College of Arts and Sciences – COVID-Conversations: Society, Politics and Economics Amid the COVID-19 Pandemic
As of Friday morning, African Americans made up almost half of Milwaukee County’s 945 cases and 81% of its 27 deaths in a county whose population is 26% black. Milwaukee is one of the few places in the United States that is tracking the racial breakdown of people who have been infected by the novel coronavirus, offering a glimpse at the disproportionate destruction it is inflicting on black communities nationwide.
In Michigan, where the state’s population is 14% black, African Americans made up 35% of cases and 40% of deaths as of Friday morning. Detroit, where a majority of residents are black, has emerged as a hot spot with a high death toll. As has New Orleans. Louisiana has not published case breakdowns by race, but 40% of the state’s deaths have happened in Orleans Parish, where the majority of residents are black.
On Friday, the Illinois Department of Public Health became one of the few state offices to release some racial data. And the data showed a pandemic within the pandemic: African Americans are significantly overrepresented in infection rates in Illinois, while whites and Latinos are significantly underrepresented. African Americans make up 14.6 percent of the state population, but 28 percent of confirmed cases of the coronavirus. White people comprise 76.9 percent of the Illinois population, and 39 percent of the confirmed cases. Latinos comprise 17.4 percent of the state population, and 7 percent of the cases. In Illinois, Asian Americans were the only racial group without a significant disparity between their state population, at 5.9 percent, and confirmed cases, at 4 percent. (Nearly a third of cases were recorded as “other” or left blank. Illinois did not release racial data on Native Americans, or on testing, hospitalization, and death rates by race.)
The coronavirus is infecting and killing an alarming proportion of Black residents in Michigan.
Black people make up 12% of Michigan’s population. But of the state’s 417 coronavirus deaths, 40% are Black, 26% are white, 30% are unknown, and 4% are mixed race or other, according to data released Thursday by the Michigan Department of Health and Human Services (MDHHS).
Of the nearly 11,000 who tested positive for the coronavirus, 35% are Black, 25% white, 34% are unknown. An additional 6% represent other races.
As the novel coronavirus 2019 (COVID-19) pandemic sweeps across the world, troubling associations between race and disease have gone viral. On social media, theories of Black people’s immunity to the novel coronavirus spread rapidly and widely, with the initially small number of cases in Africa often cited as evidence. Since then, the virus has spread to the continent and will surely exacerbate already compromised health systems.
In a matter of weeks, the coronavirus has gone from a novel, distant threat to an enemy besieging cities and towns across the world. The burden of COVID-19 and the economic upheaval wrought by the measures to contain it feel epochal. Humanity now has a common foe, and we will grow increasingly familiar with its face.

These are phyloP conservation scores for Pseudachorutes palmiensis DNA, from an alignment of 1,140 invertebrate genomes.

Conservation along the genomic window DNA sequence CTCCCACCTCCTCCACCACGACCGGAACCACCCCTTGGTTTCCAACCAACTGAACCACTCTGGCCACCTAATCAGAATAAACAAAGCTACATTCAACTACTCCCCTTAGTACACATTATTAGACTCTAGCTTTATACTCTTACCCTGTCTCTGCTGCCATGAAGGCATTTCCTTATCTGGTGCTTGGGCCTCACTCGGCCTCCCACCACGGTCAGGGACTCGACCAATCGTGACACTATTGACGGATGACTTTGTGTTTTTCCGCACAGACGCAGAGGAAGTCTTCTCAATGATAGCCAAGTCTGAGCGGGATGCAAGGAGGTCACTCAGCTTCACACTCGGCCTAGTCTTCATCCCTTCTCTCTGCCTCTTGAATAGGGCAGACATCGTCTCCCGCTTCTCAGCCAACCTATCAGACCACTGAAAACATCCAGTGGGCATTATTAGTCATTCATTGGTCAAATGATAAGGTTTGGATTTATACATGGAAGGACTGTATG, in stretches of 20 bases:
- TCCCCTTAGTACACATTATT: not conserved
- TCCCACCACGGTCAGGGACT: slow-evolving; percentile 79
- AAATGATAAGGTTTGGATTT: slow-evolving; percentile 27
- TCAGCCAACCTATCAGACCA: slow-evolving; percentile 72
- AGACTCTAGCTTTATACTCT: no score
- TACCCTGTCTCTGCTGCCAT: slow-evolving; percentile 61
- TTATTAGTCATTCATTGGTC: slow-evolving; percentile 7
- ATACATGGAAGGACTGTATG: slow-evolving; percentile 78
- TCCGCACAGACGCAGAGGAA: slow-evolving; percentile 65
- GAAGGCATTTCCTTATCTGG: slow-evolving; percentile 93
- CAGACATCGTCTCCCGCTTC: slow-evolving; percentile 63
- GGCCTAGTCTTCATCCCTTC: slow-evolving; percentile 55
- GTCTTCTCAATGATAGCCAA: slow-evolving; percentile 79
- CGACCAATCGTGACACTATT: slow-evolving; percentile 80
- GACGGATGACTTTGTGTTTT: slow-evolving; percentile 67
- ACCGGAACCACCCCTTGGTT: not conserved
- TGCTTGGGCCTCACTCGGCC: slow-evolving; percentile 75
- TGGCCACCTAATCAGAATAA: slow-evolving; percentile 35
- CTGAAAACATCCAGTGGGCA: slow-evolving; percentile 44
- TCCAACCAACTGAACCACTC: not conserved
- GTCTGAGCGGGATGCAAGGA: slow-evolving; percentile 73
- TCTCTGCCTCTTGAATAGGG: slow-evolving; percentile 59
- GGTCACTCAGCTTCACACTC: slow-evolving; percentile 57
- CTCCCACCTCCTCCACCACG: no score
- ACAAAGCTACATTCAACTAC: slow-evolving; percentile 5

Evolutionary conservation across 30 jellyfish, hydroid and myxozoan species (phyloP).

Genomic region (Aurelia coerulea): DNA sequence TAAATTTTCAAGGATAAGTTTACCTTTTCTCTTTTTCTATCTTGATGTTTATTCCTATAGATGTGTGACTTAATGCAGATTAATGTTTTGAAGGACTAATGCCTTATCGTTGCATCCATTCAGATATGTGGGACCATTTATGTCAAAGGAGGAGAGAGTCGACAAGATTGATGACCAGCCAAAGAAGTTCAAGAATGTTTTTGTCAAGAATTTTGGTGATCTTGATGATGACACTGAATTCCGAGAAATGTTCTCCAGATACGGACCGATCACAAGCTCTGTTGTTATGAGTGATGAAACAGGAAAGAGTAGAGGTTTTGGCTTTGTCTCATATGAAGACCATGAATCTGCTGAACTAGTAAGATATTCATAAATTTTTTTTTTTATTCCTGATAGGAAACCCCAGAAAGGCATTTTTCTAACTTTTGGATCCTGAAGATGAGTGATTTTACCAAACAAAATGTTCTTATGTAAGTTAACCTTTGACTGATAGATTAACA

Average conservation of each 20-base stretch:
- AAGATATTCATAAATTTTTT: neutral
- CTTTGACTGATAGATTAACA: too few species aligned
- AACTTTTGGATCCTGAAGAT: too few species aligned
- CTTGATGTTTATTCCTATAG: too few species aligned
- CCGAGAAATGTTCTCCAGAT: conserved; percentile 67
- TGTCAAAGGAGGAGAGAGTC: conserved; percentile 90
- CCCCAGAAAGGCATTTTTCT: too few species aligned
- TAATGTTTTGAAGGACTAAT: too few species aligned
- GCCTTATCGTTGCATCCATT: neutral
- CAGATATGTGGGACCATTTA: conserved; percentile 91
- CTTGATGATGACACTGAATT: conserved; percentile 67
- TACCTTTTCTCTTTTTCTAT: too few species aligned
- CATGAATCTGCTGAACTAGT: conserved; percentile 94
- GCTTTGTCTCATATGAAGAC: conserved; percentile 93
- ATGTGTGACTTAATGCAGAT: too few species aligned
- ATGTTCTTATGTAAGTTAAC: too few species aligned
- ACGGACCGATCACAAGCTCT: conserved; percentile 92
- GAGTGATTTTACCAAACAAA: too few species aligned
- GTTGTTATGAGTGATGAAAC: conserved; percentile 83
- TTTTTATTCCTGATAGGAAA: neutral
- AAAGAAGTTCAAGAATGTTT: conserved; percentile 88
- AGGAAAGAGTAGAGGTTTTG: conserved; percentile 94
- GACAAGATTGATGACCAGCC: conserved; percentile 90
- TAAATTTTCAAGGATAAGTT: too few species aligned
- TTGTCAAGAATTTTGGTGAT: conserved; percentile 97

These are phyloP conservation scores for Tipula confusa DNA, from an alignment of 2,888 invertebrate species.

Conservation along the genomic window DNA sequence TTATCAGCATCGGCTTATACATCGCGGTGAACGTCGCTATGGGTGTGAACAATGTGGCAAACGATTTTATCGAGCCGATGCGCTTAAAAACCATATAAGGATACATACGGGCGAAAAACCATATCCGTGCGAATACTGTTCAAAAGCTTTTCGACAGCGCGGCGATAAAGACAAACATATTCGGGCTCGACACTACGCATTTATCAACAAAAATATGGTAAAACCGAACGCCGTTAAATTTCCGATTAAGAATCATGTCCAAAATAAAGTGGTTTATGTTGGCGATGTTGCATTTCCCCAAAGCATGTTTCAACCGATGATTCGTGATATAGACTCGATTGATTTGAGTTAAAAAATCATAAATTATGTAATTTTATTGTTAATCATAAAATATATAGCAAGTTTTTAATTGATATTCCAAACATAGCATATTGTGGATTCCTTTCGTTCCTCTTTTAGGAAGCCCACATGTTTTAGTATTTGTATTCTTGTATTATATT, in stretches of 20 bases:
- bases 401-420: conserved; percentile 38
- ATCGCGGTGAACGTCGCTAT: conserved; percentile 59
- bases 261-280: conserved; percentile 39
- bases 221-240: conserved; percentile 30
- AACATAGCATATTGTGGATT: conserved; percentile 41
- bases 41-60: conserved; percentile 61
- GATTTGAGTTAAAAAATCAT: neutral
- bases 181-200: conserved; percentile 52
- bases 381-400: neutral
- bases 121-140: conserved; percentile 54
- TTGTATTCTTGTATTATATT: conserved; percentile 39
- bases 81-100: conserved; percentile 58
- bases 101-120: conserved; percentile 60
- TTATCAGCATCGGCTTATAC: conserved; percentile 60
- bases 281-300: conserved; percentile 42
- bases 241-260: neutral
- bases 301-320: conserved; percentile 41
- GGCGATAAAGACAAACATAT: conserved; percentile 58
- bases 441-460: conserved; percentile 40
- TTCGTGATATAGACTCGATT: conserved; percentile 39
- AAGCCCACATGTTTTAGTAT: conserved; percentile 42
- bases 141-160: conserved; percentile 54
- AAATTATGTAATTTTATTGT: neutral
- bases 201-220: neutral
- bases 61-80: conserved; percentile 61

In December 2019, the first cases of “a pneumonia of unknown cause” were reported in Wuhan, China, a port city of 11 million people in the central Hubei province. As COVID-19 — an infectious disease caused by the novel coronavirus SARS-Cov-2 — spread and reached the status of a pandemic by March 11, 2020, so did racist and xenophobic rhetoric around its origins, and instances of racial stigmatization and violence against people of Asian descent. The bigoted rhetoric of U.S. President Trump who, in official statements to the national press dubbed COVID-19 the “Chinese Virus,” further fueled these sentiments and acts of violence.
The coronavirus can hit anyone. But as North Carolina and other states around the country are discovering, it doesn’t hit everyone equally. The latest numbers released by the North Carolina Department of Health and Human Services (DHHS) show that the state has confirmed 3,651 positive cases of coronavirus, with 65 deaths and 398 people currently hospitalized. Overall, the state has completed nearly 48,000 tests, and cases have been found in 91 out of 100 counties.
Every new day of the coronavirus pandemic has brought with it a dizzying amount of change. Teachers are now forced to explain class projects to their students over Zoom, while friends and family use FaceTime to inquire about loved ones, alternating between laughter and anxiety while holding pixelated drinks in their hands. Asian Americans have reported hate crimes and assaults in droves with mounting xenophobia driven in part by the president’s branding of the disease as the “Chinese virus.” A record 3.3 million people filed for unemployment last week as restaurants, bars, salons, laundromats, clothing shops and bookstores across the country shuttered their doors. As a recession looms, more are guaranteed to follow. Sadly, as of Monday night, nearly 160,000 cases had been confirmed in the United States, killing more than 2,000 people.
When the Country Sneezes, Black Women Catch the Flu. What Happens With COVID-19 in the United States?
Truly investing in the health and well-being of Black women would reform our health-care system and obviate the inevitable scramble to address public health crises like COVID-19.
As the coronavirus tightens its grip across the country, it is cutting a particularly devastating swath through an already vulnerable population — black Americans.